32. Anonymous says:

    I know New Yorkers who spend a hundred times more money in art. I 'm thinking to call Salons Shiseido, I 'd love to buy it provided it 's still available but I doubt it. I already have Daim Blond limited edition.

  33. Anonymous says:

    This is my first time commenting, but I've been lurking here for many months.

    As a newbie in the world of niche fragrances, I'm relishing the pleasure of sampling many scents I'd never even heard of. I've sampled an admittedly small number so far, but I'm sure having fun doing it :)

    I love, love Sarrasins. Personally, I get that same menthol/tire rubber (albeit a less pungent version) opening note as Tubereuse Criminelle. Then, it turns into this lovely creamy, jasmine, which has incredible staying power on my skin. I prefer Sarrasins to A La Nuit simply for the opening. I've recently purchased decants of Sarrasins, Tubereuse Criminelle and Un Lys. They're all so incredibly beautiful and well done.

    Thank you for a great blog. I enjoy reading the reviews here, which are helping me learn as I go.

  34. Anonymous says:

    Hi and welcome, and thank you so much for the kind words! I've heard several people mention the mentholated opening in Sarrasins, but I'm just missing it entirely. So glad you're loving Sarrasins. For now I'm going to stick w/ my umpteen other favorites from SL (including TC & Un Lys) — I can't afford another one anyway!

  35. Anonymous says:

    This is unrelated, but I didn't know where else to post. My husband's Mom is fond of a French perfume that he claims is discontinued. It comes in a dark blue bottle the shape of an oval that is wider at the top, and the cap of the bottle fits snugly onto it like a hat (so the top continues the shape of the bottle.) I don't know the name, he can't remember it, and I would love to surprise her with it when we visit. Any clues? Thanks a million! Tania

  36. Anonymous says:

    I'm so sorry but I've no idea. You might try posting a query on the fragrance board at MakeupAlley?

  37. Anonymous says:

    I received my bottle of Norma Kamali “Jazmin” EDP about two hours ago, and promptly had a wonderful shave with my H. Boker straight razor, QED “Jasmine” shaving soap (satisfyingly skanky), and finished off with the NK “Jazmin” EDP (expectedly skanky). I agree with you: NK “Jazmin” IS a very strong Jasmine scent, and it DOES smell great. Now I'm off to the tattoo shop (where they're used to my “smelling”) :-D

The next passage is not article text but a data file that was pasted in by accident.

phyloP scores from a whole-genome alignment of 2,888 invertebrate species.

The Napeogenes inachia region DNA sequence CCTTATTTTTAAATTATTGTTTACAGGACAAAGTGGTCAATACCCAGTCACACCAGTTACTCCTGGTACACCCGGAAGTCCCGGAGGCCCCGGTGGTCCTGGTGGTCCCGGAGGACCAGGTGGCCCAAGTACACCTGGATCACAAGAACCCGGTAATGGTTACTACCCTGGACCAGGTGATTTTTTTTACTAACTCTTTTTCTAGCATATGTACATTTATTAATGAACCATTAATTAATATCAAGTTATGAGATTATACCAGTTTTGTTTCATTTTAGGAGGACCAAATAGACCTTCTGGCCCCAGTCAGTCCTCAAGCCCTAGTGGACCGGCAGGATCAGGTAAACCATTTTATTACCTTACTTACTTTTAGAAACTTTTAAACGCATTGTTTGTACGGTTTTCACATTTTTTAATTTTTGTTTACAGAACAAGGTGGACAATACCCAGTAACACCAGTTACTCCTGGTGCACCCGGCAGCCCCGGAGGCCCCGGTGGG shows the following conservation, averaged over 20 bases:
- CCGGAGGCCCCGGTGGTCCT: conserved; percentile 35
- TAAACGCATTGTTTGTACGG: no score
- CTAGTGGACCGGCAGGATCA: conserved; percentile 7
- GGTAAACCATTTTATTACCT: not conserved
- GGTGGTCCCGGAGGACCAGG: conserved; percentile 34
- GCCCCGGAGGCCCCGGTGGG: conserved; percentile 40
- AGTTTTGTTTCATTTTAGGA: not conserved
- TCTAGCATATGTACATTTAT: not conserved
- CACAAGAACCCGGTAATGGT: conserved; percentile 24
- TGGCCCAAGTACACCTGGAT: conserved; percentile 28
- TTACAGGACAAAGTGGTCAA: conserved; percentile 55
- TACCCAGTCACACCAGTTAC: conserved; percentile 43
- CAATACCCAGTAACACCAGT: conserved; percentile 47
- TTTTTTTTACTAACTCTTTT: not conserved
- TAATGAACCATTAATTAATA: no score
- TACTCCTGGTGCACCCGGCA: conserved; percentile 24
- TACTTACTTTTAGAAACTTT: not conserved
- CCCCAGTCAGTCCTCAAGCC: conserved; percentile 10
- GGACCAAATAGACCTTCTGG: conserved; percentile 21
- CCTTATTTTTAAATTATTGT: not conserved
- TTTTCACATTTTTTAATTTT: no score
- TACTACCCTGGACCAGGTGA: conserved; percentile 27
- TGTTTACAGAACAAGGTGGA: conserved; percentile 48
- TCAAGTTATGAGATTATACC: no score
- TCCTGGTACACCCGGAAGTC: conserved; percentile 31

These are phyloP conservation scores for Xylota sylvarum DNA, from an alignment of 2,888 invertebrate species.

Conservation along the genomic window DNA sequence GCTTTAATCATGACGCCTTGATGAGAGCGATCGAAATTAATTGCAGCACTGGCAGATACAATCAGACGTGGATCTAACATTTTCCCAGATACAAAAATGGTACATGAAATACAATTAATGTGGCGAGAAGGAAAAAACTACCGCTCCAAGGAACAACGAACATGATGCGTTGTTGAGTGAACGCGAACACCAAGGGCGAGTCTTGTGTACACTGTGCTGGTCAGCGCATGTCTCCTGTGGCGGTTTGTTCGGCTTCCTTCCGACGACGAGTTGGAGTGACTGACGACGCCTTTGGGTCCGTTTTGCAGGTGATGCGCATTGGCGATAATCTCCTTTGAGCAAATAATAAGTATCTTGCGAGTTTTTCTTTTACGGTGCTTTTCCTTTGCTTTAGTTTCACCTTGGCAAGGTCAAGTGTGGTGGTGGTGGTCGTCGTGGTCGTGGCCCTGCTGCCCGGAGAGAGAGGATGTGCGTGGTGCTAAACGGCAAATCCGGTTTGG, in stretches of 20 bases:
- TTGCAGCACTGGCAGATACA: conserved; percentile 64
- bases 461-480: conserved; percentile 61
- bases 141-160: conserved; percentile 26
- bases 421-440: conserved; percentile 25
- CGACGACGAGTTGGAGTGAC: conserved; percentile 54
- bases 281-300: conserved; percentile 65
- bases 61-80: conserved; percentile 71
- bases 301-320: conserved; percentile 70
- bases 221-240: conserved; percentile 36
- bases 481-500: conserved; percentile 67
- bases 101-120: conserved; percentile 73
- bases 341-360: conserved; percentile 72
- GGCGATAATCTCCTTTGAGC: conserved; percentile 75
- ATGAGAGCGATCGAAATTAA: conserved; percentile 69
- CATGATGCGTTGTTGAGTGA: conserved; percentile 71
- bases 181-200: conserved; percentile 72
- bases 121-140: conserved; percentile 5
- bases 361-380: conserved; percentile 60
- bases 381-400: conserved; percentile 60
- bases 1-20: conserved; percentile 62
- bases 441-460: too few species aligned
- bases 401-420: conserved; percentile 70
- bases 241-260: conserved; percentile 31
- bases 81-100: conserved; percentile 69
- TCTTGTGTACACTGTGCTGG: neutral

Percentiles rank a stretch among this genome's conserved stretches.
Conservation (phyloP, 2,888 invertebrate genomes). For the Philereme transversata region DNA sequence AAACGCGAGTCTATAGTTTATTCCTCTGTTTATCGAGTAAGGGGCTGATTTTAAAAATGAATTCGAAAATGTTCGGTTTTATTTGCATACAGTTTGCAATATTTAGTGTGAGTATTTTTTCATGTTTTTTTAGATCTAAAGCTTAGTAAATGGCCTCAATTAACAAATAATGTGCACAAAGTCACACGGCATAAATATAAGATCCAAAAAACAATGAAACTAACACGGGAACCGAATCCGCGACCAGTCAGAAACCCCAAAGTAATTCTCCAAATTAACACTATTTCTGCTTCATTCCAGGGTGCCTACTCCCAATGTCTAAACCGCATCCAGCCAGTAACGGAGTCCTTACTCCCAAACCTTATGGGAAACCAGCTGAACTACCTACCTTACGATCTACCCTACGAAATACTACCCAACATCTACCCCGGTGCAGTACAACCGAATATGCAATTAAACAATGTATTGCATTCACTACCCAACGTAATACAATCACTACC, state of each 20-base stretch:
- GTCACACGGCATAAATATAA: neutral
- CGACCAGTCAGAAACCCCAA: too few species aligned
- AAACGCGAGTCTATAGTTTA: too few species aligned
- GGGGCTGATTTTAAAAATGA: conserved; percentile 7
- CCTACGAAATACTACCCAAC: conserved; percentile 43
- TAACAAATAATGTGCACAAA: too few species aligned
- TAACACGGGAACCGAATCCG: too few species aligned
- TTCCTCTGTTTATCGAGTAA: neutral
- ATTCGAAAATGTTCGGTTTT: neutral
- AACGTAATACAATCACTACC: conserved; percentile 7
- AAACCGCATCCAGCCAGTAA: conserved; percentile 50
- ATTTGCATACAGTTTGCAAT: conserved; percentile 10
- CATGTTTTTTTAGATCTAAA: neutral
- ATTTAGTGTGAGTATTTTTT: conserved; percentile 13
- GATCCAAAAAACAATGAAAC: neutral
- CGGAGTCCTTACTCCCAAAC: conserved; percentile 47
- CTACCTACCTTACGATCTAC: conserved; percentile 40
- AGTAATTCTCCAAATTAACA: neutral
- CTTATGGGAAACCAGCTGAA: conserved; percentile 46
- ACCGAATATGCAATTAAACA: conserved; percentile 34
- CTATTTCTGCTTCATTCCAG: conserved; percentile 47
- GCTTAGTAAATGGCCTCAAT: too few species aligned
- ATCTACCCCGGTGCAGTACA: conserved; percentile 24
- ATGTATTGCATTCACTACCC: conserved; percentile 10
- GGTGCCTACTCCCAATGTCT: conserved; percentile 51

38. Anonymous says:

    Did you buy the NK unsniffed??? That is brave of you! Either way, glad it worked out.

    Is QED the brand? It is sounding familiar — might have had this conversation in the comments before — and like something maybe I need?

  39. Anonymous says:

    I need to start first on the bottle: I like the regular bottle so much more than the engraved bottle. Even if I can see the purple on my skin in really bright light, I also love the color; purple is my favorite color. I'd buy a full bell jar just to display it. I'd probably decant into a more appropriate container and just dummy up some colored water, though. It doesn't hurt that it's at the top of my SL list, either. It was neck and neck between S and TC, but TC hasn't lasted very long on me insofar.
    I have no clue what “indolic” actually smells like, but I sense a great similarity between S and TC in the top notes and tuberose is indolic, so I guess that figures. Though, I would agree with the quote; it smells more like a pot of ink than the heavenly sewage of TC. I think it matches it's color quite well in this respect. I certainly am wondering how you got clean out of it, though. We must have different chemistry. We actually seem to have different scents. I'd reach for this in the winter, though not for a reminder of spring. It's just a thing I have: cold scents for cold days. And my, the jasmine is lovely. Again, this caused mild revulsion among my friends. I need to start up a local perfumista club where we could just sniff the oddballs of the fragrance world and swoon. xD

  40. Anonymous says:

    I've seen such widely varying views on Sarrasins — it is weird.

    Indoles smell fecal at high concentrations, basically :-)

  41. Anonymous says:

    Ah, thanks for clearing that up!

  42. Iris says:

    This was a definite no-go for me. Early on, it was gorgeous, and the floral notes really sing. But as time goes on, my body chemistry really bring out the indolic notes. I’m not kidding, my husband came home and said “do you smell sewer”.

    • Robin says:

      LOL…that’s not good!

  43. sweetgrass says:

    I got a sample of Sarrasins from Surrender to Chance, and I like it, but to me it also smells really similar to the Attar Bazaar Tunisian Jasmine oil I got from Whole Foods. I did a side-by-side to make sure it wasn’t just all in my head. I had a dab of the oil on one hand, and a couple of dabs from my Sarrasins sample on the other, and the openings are nearly identical to me. Both have a distictly mothbally note. They do diverge a bit in the drydown, with Sarrasins becoming sweeter, and the carnation becoming somewhat more evident. The Tunisian Jasmine stays dirtier and gets almost mossy, but the jasmine note is strong enough in both throughout that even the differences in their drydowns aren’t that pronounced.

Leave a reply